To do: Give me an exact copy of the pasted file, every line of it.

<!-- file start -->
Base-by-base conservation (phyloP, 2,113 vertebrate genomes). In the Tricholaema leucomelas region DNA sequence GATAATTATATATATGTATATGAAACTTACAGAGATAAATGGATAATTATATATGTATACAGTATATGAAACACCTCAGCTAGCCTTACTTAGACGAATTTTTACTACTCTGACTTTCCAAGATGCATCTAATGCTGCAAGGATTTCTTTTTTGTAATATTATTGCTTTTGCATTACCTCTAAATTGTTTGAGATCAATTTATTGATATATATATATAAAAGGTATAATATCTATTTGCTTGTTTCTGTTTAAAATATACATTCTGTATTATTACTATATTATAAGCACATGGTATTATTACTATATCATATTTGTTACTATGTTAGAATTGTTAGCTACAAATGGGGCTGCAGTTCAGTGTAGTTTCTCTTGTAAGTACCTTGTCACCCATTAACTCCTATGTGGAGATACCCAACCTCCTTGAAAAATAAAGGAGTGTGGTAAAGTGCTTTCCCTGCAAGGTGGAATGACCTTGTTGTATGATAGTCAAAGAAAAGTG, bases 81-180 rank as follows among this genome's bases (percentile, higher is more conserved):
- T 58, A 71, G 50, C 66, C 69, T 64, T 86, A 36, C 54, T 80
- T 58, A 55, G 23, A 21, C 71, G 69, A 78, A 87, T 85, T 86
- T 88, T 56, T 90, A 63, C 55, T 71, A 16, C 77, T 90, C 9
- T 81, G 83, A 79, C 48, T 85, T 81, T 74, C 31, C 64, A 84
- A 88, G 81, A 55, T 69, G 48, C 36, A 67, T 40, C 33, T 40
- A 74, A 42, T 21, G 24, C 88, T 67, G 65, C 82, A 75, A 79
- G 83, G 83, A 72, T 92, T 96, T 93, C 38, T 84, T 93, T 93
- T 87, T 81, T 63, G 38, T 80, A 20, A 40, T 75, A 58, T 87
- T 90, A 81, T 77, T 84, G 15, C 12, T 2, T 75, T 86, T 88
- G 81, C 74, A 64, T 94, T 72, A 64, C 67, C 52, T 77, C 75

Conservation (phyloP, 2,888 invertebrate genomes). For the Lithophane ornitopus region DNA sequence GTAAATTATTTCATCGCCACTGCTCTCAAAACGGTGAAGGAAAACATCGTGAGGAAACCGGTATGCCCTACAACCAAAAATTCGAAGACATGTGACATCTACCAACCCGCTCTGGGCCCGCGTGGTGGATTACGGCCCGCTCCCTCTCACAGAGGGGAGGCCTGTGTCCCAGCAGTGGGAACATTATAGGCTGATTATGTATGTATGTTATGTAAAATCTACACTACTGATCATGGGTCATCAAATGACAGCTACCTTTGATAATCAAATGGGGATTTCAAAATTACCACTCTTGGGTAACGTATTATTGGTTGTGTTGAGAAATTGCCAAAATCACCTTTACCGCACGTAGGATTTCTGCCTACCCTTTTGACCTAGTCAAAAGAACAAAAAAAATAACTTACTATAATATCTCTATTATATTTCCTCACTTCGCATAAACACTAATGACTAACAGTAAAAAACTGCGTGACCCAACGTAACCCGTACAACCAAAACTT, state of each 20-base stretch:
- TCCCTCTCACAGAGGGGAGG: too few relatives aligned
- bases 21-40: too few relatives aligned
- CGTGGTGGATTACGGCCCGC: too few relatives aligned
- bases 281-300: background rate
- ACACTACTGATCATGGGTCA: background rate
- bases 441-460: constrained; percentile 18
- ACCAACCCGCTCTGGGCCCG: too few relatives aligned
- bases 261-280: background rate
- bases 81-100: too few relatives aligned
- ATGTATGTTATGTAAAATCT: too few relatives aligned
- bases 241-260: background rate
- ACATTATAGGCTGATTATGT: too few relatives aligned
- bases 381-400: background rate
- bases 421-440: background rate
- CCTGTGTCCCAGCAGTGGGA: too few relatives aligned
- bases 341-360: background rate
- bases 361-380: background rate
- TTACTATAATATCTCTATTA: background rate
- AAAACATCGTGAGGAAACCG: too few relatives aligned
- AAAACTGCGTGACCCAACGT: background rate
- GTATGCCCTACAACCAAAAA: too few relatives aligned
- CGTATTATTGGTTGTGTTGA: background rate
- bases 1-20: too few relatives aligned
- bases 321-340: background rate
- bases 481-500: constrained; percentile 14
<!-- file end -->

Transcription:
Base-by-base conservation (phyloP, 2,113 vertebrate genomes). In the Tricholaema leucomelas region DNA sequence GATAATTATATATATGTATATGAAACTTACAGAGATAAATGGATAATTATATATGTATACAGTATATGAAACACCTCAGCTAGCCTTACTTAGACGAATTTTTACTACTCTGACTTTCCAAGATGCATCTAATGCTGCAAGGATTTCTTTTTTGTAATATTATTGCTTTTGCATTACCTCTAAATTGTTTGAGATCAATTTATTGATATATATATATAAAAGGTATAATATCTATTTGCTTGTTTCTGTTTAAAATATACATTCTGTATTATTACTATATTATAAGCACATGGTATTATTACTATATCATATTTGTTACTATGTTAGAATTGTTAGCTACAAATGGGGCTGCAGTTCAGTGTAGTTTCTCTTGTAAGTACCTTGTCACCCATTAACTCCTATGTGGAGATACCCAACCTCCTTGAAAAATAAAGGAGTGTGGTAAAGTGCTTTCCCTGCAAGGTGGAATGACCTTGTTGTATGATAGTCAAAGAAAAGTG, bases 81-180 rank as follows among this genome's bases (percentile, higher is more conserved):
- T 58, A 71, G 50, C 66, C 69, T 64, T 86, A 36, C 54, T 80
- T 58, A 55, G 23, A 21, C 71, G 69, A 78, A 87, T 85, T 86
- T 88, T 56, T 90, A 63, C 55, T 71, A 16, C 77, T 90, C 9
- T 81, G 83, A 79, C 48, T 85, T 81, T 74, C 31, C 64, A 84
- A 88, G 81, A 55, T 69, G 48, C 36, A 67, T 40, C 33, T 40
- A 74, A 42, T 21, G 24, C 88, T 67, G 65, C 82, A 75, A 79
- G 83, G 83, A 72, T 92, T 96, T 93, C 38, T 84, T 93, T 93
- T 87, T 81, T 63, G 38, T 80, A 20, A 40, T 75, A 58, T 87
- T 90, A 81, T 77, T 84, G 15, C 12, T 2, T 75, T 86, T 88
- G 81, C 74, A 64, T 94, T 72, A 64, C 67, C 52, T 77, C 75

Conservation (phyloP, 2,888 invertebrate genomes). For the Lithophane ornitopus region DNA sequence GTAAATTATTTCATCGCCACTGCTCTCAAAACGGTGAAGGAAAACATCGTGAGGAAACCGGTATGCCCTACAACCAAAAATTCGAAGACATGTGACATCTACCAACCCGCTCTGGGCCCGCGTGGTGGATTACGGCCCGCTCCCTCTCACAGAGGGGAGGCCTGTGTCCCAGCAGTGGGAACATTATAGGCTGATTATGTATGTATGTTATGTAAAATCTACACTACTGATCATGGGTCATCAAATGACAGCTACCTTTGATAATCAAATGGGGATTTCAAAATTACCACTCTTGGGTAACGTATTATTGGTTGTGTTGAGAAATTGCCAAAATCACCTTTACCGCACGTAGGATTTCTGCCTACCCTTTTGACCTAGTCAAAAGAACAAAAAAAATAACTTACTATAATATCTCTATTATATTTCCTCACTTCGCATAAACACTAATGACTAACAGTAAAAAACTGCGTGACCCAACGTAACCCGTACAACCAAAACTT, state of each 20-base stretch:
- TCCCTCTCACAGAGGGGAGG: too few relatives aligned
- bases 21-40: too few relatives aligned
- CGTGGTGGATTACGGCCCGC: too few relatives aligned
- bases 281-300: background rate
- ACACTACTGATCATGGGTCA: background rate
- bases 441-460: constrained; percentile 18
- ACCAACCCGCTCTGGGCCCG: too few relatives aligned
- bases 261-280: background rate
- bases 81-100: too few relatives aligned
- ATGTATGTTATGTAAAATCT: too few relatives aligned
- bases 241-260: background rate
- ACATTATAGGCTGATTATGT: too few relatives aligned
- bases 381-400: background rate
- bases 421-440: background rate
- CCTGTGTCCCAGCAGTGGGA: too few relatives aligned
- bases 341-360: background rate
- bases 361-380: background rate
- TTACTATAATATCTCTATTA: background rate
- AAAACATCGTGAGGAAACCG: too few relatives aligned
- AAAACTGCGTGACCCAACGT: background rate
- GTATGCCCTACAACCAAAAA: too few relatives aligned
- CGTATTATTGGTTGTGTTGA: background rate
- bases 1-20: too few relatives aligned
- bases 321-340: background rate
- bases 481-500: constrained; percentile 14